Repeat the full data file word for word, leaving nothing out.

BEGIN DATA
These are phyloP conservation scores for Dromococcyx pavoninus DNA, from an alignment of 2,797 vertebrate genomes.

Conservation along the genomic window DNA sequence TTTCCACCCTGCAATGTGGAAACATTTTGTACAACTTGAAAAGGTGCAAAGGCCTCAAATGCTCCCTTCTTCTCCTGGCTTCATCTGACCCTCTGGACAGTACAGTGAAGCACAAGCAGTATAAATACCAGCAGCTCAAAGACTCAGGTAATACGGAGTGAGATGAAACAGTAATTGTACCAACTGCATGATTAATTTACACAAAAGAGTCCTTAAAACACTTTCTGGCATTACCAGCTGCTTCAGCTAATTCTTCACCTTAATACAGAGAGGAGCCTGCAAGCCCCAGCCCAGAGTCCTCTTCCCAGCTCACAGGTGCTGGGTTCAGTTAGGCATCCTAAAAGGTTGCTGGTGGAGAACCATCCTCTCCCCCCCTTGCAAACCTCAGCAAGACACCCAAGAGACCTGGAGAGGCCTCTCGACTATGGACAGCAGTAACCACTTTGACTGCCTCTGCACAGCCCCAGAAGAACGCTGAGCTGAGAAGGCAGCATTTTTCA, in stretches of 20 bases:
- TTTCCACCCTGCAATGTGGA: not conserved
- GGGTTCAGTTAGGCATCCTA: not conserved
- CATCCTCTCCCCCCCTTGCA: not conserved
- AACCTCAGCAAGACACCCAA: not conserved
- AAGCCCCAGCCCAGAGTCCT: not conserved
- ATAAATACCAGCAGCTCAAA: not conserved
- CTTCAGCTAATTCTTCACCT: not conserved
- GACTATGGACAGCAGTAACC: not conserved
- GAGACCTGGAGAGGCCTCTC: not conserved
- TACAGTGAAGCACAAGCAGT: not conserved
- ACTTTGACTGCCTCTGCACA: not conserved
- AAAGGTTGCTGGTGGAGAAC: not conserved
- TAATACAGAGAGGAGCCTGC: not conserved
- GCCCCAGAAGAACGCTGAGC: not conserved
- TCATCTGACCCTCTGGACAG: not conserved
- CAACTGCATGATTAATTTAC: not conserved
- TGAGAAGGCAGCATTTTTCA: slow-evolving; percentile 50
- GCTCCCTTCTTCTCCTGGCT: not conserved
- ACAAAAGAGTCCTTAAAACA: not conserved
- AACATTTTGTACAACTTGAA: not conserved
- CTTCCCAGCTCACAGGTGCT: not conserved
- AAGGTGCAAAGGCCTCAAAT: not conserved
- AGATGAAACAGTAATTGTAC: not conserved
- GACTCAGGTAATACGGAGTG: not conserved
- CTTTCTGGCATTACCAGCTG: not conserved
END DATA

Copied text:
These are phyloP conservation scores for Dromococcyx pavoninus DNA, from an alignment of 2,797 vertebrate genomes.

Conservation along the genomic window DNA sequence TTTCCACCCTGCAATGTGGAAACATTTTGTACAACTTGAAAAGGTGCAAAGGCCTCAAATGCTCCCTTCTTCTCCTGGCTTCATCTGACCCTCTGGACAGTACAGTGAAGCACAAGCAGTATAAATACCAGCAGCTCAAAGACTCAGGTAATACGGAGTGAGATGAAACAGTAATTGTACCAACTGCATGATTAATTTACACAAAAGAGTCCTTAAAACACTTTCTGGCATTACCAGCTGCTTCAGCTAATTCTTCACCTTAATACAGAGAGGAGCCTGCAAGCCCCAGCCCAGAGTCCTCTTCCCAGCTCACAGGTGCTGGGTTCAGTTAGGCATCCTAAAAGGTTGCTGGTGGAGAACCATCCTCTCCCCCCCTTGCAAACCTCAGCAAGACACCCAAGAGACCTGGAGAGGCCTCTCGACTATGGACAGCAGTAACCACTTTGACTGCCTCTGCACAGCCCCAGAAGAACGCTGAGCTGAGAAGGCAGCATTTTTCA, in stretches of 20 bases:
- TTTCCACCCTGCAATGTGGA: not conserved
- GGGTTCAGTTAGGCATCCTA: not conserved
- CATCCTCTCCCCCCCTTGCA: not conserved
- AACCTCAGCAAGACACCCAA: not conserved
- AAGCCCCAGCCCAGAGTCCT: not conserved
- ATAAATACCAGCAGCTCAAA: not conserved
- CTTCAGCTAATTCTTCACCT: not conserved
- GACTATGGACAGCAGTAACC: not conserved
- GAGACCTGGAGAGGCCTCTC: not conserved
- TACAGTGAAGCACAAGCAGT: not conserved
- ACTTTGACTGCCTCTGCACA: not conserved
- AAAGGTTGCTGGTGGAGAAC: not conserved
- TAATACAGAGAGGAGCCTGC: not conserved
- GCCCCAGAAGAACGCTGAGC: not conserved
- TCATCTGACCCTCTGGACAG: not conserved
- CAACTGCATGATTAATTTAC: not conserved
- TGAGAAGGCAGCATTTTTCA: slow-evolving; percentile 50
- GCTCCCTTCTTCTCCTGGCT: not conserved
- ACAAAAGAGTCCTTAAAACA: not conserved
- AACATTTTGTACAACTTGAA: not conserved
- CTTCCCAGCTCACAGGTGCT: not conserved
- AAGGTGCAAAGGCCTCAAAT: not conserved
- AGATGAAACAGTAATTGTAC: not conserved
- GACTCAGGTAATACGGAGTG: not conserved
- CTTTCTGGCATTACCAGCTG: not conserved